Thursday, July 21

Oh No! Curfew Imposed as More People Die in Plateau Crisis...See New Death Toll

Oh No! Curfew Imposed as More People Die in Plateau Crisis...See New Death Toll

Nigerian soldiers

More people have died in the plateau crisis as a curfew is declared to curtail the menace.

The crisis rocking the Plateau State may have taken an upward surge as three more people have died after soldiers opened fire on rampaging youth in Bokkos Local Government Area of the State. One person had earlier been confirmed dead.

According to Premium Times, witnesses have revealed that three of seven people who were injured in the attack, died, bringing the death toll to four.

Soldiers serving with the Special Task Force on Jos crisis on Thursday opened fire on youth who blocked a road in Bokkos in protest of the killing of a monarch and a night attack there Wednesday.

Residents said there is tension in Bokkos town, as many have fled the area to seek refuge elsewhere. The weekly Thursday market in the town could not open due to the crisis.

The military special task force imposed a 24-hour curfew on the town.

A spokesperson for the STF, Ikedichi Iweha, denied that soldiers killed the youth. He however confirmed the death of three of the youth who barricaded the routes.

Mr. Iweha, a captain in the Nigeria Army, told Premium Times via phone that the youth were about to lynch some persons they suspected of being responsible for the killings, when soldiers intervened.

He said the youth shot at soldiers, injuring some of them.

“Our troops didn’t open fire aiming at anyone, they shot in the air to arrest an ugly situation. They youth were about to lynch some persons, our troops intervened; and the rampaging youth opened fire on our men and injured personnel. Three of the protesting youth were found dead, but not as a result of gun shot from our troop,” he said.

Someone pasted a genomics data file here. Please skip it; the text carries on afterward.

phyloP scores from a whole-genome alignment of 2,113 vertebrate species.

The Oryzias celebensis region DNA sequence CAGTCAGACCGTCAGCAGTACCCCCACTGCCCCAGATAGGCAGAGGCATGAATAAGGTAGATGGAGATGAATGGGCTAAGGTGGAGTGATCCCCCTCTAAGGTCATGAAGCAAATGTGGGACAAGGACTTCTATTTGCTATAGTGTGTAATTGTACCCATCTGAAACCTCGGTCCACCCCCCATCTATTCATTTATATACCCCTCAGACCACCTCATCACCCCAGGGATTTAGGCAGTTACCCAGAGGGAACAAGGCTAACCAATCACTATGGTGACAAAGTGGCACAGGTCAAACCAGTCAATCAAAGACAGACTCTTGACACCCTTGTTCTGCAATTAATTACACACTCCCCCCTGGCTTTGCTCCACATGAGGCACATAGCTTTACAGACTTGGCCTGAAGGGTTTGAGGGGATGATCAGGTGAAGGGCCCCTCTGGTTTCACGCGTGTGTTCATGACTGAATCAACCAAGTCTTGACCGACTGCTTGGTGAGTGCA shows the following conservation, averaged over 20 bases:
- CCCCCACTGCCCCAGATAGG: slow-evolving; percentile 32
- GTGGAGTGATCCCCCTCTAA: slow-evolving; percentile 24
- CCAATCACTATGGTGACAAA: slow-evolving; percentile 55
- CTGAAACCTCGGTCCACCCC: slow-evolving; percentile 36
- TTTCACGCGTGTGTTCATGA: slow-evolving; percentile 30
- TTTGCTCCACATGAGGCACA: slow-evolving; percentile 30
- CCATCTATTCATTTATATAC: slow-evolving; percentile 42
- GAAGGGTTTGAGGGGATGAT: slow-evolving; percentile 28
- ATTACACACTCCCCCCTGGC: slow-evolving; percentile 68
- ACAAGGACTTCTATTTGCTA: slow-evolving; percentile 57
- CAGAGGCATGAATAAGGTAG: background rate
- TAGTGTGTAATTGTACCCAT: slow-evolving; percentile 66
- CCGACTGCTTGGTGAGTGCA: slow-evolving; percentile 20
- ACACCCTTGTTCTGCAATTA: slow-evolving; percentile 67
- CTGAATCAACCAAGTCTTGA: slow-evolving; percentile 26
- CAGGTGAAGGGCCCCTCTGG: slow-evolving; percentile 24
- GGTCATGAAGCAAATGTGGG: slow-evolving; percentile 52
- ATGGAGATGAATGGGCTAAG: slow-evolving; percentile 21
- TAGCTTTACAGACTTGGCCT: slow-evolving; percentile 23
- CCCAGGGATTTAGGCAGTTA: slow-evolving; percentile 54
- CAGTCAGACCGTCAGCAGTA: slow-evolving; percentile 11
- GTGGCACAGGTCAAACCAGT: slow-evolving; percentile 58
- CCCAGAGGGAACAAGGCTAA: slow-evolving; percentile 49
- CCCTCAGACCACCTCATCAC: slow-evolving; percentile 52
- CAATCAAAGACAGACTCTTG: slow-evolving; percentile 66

Mr. Iweha however said the situation had been brought under control, as officers have taken over Bokkos town.

Plateau State had enjoyed relative calm in recent months after years of ethno-religious conflict that claimed the lives of thousands.

The latest spell of violence began on Monday afternoon when unknown gunmen ambushed and killed Lazarus Agaei, a first class traditional ruler and the Saf Ron Kurele, alongside his wife, son and a police guard.

On Wednesday night, unknown assailants reportedly destroyed homes and attacked residents of the area.

In protest, youth barricaded roads leading to the area on Thursday morning, and blocked the convoy of the police commissioner of Plateau State, Adekunle Oladunjoye. Mr. Oladunjoye was later allowed in.

Lawmakers, traditional and political leaders from the area gathered Thursday morning at the late monarch’s palace to meet the Deputy Inspector General of Police in charge of operations, Habila Joshak, and mourn the slain chief.

Joshua Dariye, a former governor and serving senator representing the district at the National Assembly, broke down into tears after observing a minute silence.

Mr. Dariye pleaded with the family and locals to be calm and allow security agencies investigate the killings.

“Two wrongs cannot make a right, let’s live peacefully, our paramount ruler is no more, no matter the amount of agitations we make, it will not return him to life,” he said. “But we demand that the IG sends a high-powered delegation of police expert to investigate the incident and bring perpetrators to book.”

The police DIG, Mr. Joshak, drafted from Abuja to lead the investigation, said justice will be done.

“No matter how long it will take, we must fish out the killers of the traditional ruler,” he said. “Vengeance is of God, let all of us be law-abiding, though this is a painful death, you can see the senator in tears.”

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